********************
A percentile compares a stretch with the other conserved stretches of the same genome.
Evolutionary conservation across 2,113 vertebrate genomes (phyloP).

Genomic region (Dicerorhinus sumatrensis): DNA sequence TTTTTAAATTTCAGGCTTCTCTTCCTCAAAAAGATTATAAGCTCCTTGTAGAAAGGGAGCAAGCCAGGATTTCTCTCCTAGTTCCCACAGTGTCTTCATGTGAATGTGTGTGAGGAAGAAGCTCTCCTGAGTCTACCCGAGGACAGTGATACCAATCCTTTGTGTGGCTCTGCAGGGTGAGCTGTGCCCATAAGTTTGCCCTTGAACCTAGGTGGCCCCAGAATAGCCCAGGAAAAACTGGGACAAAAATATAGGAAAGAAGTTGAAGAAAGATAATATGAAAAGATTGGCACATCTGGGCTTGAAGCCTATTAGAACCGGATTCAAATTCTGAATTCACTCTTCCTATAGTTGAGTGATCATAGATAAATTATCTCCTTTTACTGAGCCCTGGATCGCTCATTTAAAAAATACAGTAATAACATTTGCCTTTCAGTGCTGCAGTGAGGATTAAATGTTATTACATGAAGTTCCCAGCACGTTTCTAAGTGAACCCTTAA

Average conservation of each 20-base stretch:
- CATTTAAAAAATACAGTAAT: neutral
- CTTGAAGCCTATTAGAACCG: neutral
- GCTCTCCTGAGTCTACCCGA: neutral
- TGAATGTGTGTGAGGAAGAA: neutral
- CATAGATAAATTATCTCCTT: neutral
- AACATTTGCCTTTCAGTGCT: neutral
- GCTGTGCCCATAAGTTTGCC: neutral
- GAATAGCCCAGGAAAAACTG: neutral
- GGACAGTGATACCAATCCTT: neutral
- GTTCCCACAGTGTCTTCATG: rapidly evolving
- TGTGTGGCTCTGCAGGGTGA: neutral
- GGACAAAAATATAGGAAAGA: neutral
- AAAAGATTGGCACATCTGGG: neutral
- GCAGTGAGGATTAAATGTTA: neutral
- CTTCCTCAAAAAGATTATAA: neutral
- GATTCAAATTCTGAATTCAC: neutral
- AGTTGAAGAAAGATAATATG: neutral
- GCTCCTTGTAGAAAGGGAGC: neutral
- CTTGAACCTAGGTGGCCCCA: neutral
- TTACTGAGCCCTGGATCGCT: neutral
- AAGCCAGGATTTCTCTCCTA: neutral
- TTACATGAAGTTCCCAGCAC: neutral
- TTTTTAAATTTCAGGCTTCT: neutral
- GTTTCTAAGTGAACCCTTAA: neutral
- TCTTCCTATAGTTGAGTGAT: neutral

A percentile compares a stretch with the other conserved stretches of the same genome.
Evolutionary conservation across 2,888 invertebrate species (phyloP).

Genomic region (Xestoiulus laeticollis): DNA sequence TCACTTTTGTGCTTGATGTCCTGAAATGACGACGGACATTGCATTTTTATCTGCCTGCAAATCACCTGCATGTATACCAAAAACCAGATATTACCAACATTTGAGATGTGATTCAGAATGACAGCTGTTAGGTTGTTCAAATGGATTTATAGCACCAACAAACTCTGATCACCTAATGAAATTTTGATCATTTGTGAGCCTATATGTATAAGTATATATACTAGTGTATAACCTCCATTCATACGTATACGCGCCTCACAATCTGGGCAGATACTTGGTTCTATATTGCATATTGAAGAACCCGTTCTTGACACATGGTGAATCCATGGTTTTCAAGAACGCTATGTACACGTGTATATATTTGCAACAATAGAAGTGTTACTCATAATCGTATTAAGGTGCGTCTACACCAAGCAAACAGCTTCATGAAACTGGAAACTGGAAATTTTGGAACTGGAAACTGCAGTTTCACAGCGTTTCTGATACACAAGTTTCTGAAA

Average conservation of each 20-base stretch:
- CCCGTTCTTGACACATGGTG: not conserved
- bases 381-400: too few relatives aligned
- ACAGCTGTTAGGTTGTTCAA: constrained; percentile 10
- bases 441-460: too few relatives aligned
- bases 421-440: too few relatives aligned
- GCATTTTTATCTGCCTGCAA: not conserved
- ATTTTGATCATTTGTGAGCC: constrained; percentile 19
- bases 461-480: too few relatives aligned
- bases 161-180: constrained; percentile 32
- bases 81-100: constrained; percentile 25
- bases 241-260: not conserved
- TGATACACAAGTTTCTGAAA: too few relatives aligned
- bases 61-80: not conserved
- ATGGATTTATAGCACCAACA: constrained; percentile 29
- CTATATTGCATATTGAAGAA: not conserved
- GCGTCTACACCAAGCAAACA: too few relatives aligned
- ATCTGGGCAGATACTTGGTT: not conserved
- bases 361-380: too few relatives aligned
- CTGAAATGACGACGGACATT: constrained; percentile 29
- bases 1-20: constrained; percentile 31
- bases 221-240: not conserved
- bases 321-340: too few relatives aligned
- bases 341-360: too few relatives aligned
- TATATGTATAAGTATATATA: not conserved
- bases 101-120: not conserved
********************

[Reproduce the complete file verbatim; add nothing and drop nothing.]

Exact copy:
A percentile compares a stretch with the other conserved stretches of the same genome.
Evolutionary conservation across 2,113 vertebrate genomes (phyloP).

Genomic region (Dicerorhinus sumatrensis): DNA sequence TTTTTAAATTTCAGGCTTCTCTTCCTCAAAAAGATTATAAGCTCCTTGTAGAAAGGGAGCAAGCCAGGATTTCTCTCCTAGTTCCCACAGTGTCTTCATGTGAATGTGTGTGAGGAAGAAGCTCTCCTGAGTCTACCCGAGGACAGTGATACCAATCCTTTGTGTGGCTCTGCAGGGTGAGCTGTGCCCATAAGTTTGCCCTTGAACCTAGGTGGCCCCAGAATAGCCCAGGAAAAACTGGGACAAAAATATAGGAAAGAAGTTGAAGAAAGATAATATGAAAAGATTGGCACATCTGGGCTTGAAGCCTATTAGAACCGGATTCAAATTCTGAATTCACTCTTCCTATAGTTGAGTGATCATAGATAAATTATCTCCTTTTACTGAGCCCTGGATCGCTCATTTAAAAAATACAGTAATAACATTTGCCTTTCAGTGCTGCAGTGAGGATTAAATGTTATTACATGAAGTTCCCAGCACGTTTCTAAGTGAACCCTTAA

Average conservation of each 20-base stretch:
- CATTTAAAAAATACAGTAAT: neutral
- CTTGAAGCCTATTAGAACCG: neutral
- GCTCTCCTGAGTCTACCCGA: neutral
- TGAATGTGTGTGAGGAAGAA: neutral
- CATAGATAAATTATCTCCTT: neutral
- AACATTTGCCTTTCAGTGCT: neutral
- GCTGTGCCCATAAGTTTGCC: neutral
- GAATAGCCCAGGAAAAACTG: neutral
- GGACAGTGATACCAATCCTT: neutral
- GTTCCCACAGTGTCTTCATG: rapidly evolving
- TGTGTGGCTCTGCAGGGTGA: neutral
- GGACAAAAATATAGGAAAGA: neutral
- AAAAGATTGGCACATCTGGG: neutral
- GCAGTGAGGATTAAATGTTA: neutral
- CTTCCTCAAAAAGATTATAA: neutral
- GATTCAAATTCTGAATTCAC: neutral
- AGTTGAAGAAAGATAATATG: neutral
- GCTCCTTGTAGAAAGGGAGC: neutral
- CTTGAACCTAGGTGGCCCCA: neutral
- TTACTGAGCCCTGGATCGCT: neutral
- AAGCCAGGATTTCTCTCCTA: neutral
- TTACATGAAGTTCCCAGCAC: neutral
- TTTTTAAATTTCAGGCTTCT: neutral
- GTTTCTAAGTGAACCCTTAA: neutral
- TCTTCCTATAGTTGAGTGAT: neutral

A percentile compares a stretch with the other conserved stretches of the same genome.
Evolutionary conservation across 2,888 invertebrate species (phyloP).

Genomic region (Xestoiulus laeticollis): DNA sequence TCACTTTTGTGCTTGATGTCCTGAAATGACGACGGACATTGCATTTTTATCTGCCTGCAAATCACCTGCATGTATACCAAAAACCAGATATTACCAACATTTGAGATGTGATTCAGAATGACAGCTGTTAGGTTGTTCAAATGGATTTATAGCACCAACAAACTCTGATCACCTAATGAAATTTTGATCATTTGTGAGCCTATATGTATAAGTATATATACTAGTGTATAACCTCCATTCATACGTATACGCGCCTCACAATCTGGGCAGATACTTGGTTCTATATTGCATATTGAAGAACCCGTTCTTGACACATGGTGAATCCATGGTTTTCAAGAACGCTATGTACACGTGTATATATTTGCAACAATAGAAGTGTTACTCATAATCGTATTAAGGTGCGTCTACACCAAGCAAACAGCTTCATGAAACTGGAAACTGGAAATTTTGGAACTGGAAACTGCAGTTTCACAGCGTTTCTGATACACAAGTTTCTGAAA

Average conservation of each 20-base stretch:
- CCCGTTCTTGACACATGGTG: not conserved
- bases 381-400: too few relatives aligned
- ACAGCTGTTAGGTTGTTCAA: constrained; percentile 10
- bases 441-460: too few relatives aligned
- bases 421-440: too few relatives aligned
- GCATTTTTATCTGCCTGCAA: not conserved
- ATTTTGATCATTTGTGAGCC: constrained; percentile 19
- bases 461-480: too few relatives aligned
- bases 161-180: constrained; percentile 32
- bases 81-100: constrained; percentile 25
- bases 241-260: not conserved
- TGATACACAAGTTTCTGAAA: too few relatives aligned
- bases 61-80: not conserved
- ATGGATTTATAGCACCAACA: constrained; percentile 29
- CTATATTGCATATTGAAGAA: not conserved
- GCGTCTACACCAAGCAAACA: too few relatives aligned
- ATCTGGGCAGATACTTGGTT: not conserved
- bases 361-380: too few relatives aligned
- CTGAAATGACGACGGACATT: constrained; percentile 29
- bases 1-20: constrained; percentile 31
- bases 221-240: not conserved
- bases 321-340: too few relatives aligned
- bases 341-360: too few relatives aligned
- TATATGTATAAGTATATATA: not conserved
- bases 101-120: not conserved